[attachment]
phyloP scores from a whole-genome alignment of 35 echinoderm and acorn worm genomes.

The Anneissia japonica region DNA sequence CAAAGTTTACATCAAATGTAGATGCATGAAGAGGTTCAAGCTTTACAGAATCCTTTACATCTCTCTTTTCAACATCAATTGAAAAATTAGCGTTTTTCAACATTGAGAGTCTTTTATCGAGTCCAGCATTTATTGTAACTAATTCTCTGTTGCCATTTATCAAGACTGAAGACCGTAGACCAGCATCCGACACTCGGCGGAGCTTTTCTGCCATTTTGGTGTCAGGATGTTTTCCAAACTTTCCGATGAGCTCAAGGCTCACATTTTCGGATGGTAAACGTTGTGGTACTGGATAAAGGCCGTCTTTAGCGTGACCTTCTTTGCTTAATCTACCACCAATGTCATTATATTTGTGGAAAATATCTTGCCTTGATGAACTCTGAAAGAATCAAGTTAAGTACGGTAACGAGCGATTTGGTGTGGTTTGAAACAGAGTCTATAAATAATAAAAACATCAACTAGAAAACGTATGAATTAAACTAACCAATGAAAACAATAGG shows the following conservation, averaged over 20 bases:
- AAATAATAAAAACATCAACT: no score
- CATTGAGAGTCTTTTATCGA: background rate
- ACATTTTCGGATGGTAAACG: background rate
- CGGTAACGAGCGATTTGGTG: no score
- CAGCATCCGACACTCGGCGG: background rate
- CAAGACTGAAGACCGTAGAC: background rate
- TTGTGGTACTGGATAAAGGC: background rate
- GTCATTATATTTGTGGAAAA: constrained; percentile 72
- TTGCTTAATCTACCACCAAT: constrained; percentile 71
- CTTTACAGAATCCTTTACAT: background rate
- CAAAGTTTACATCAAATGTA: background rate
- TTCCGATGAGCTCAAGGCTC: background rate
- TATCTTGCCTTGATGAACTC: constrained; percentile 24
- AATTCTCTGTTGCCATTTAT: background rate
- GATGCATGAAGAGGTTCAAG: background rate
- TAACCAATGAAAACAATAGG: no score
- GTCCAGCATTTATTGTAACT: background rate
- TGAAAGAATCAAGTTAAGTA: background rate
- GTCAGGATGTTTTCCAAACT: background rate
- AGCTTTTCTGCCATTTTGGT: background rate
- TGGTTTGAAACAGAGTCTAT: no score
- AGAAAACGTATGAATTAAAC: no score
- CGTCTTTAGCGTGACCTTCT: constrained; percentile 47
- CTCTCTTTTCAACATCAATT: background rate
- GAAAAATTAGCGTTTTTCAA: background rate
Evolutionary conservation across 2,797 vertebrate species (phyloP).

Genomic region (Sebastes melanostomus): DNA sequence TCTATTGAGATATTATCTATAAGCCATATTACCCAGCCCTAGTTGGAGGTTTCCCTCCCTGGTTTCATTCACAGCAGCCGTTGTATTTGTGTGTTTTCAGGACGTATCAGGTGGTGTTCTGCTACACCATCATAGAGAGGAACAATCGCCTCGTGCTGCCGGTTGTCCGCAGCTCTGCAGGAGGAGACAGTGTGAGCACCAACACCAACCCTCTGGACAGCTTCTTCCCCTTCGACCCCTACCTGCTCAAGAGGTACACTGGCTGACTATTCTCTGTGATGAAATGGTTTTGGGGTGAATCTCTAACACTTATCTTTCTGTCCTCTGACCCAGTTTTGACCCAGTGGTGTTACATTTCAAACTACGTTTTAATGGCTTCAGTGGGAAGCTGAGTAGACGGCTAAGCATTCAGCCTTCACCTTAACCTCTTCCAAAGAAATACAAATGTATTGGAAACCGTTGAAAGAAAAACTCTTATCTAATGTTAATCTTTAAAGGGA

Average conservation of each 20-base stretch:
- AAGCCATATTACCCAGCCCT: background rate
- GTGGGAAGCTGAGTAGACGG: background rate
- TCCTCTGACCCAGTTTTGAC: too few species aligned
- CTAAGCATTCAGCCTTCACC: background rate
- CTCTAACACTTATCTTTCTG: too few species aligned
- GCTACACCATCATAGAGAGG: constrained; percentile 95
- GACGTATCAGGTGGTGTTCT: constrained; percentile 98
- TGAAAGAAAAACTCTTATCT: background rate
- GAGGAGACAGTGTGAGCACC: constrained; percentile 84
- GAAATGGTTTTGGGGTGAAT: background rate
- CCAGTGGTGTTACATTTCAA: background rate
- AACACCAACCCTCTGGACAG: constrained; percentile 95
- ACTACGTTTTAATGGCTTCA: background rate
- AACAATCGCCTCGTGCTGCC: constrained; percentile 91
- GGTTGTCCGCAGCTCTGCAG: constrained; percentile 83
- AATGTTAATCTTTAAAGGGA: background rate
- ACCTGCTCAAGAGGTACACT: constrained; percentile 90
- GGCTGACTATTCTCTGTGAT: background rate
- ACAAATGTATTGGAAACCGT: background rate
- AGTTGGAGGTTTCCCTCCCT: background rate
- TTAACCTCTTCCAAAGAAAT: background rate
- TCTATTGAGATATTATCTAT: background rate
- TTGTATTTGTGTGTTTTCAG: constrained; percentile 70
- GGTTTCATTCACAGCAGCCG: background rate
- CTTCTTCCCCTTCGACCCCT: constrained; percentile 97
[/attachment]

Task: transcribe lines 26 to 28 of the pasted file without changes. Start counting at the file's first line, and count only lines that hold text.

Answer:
- CTCTCTTTTCAACATCAATT: background rate
- GAAAAATTAGCGTTTTTCAA: background rate
Evolutionary conservation across 2,797 vertebrate species (phyloP).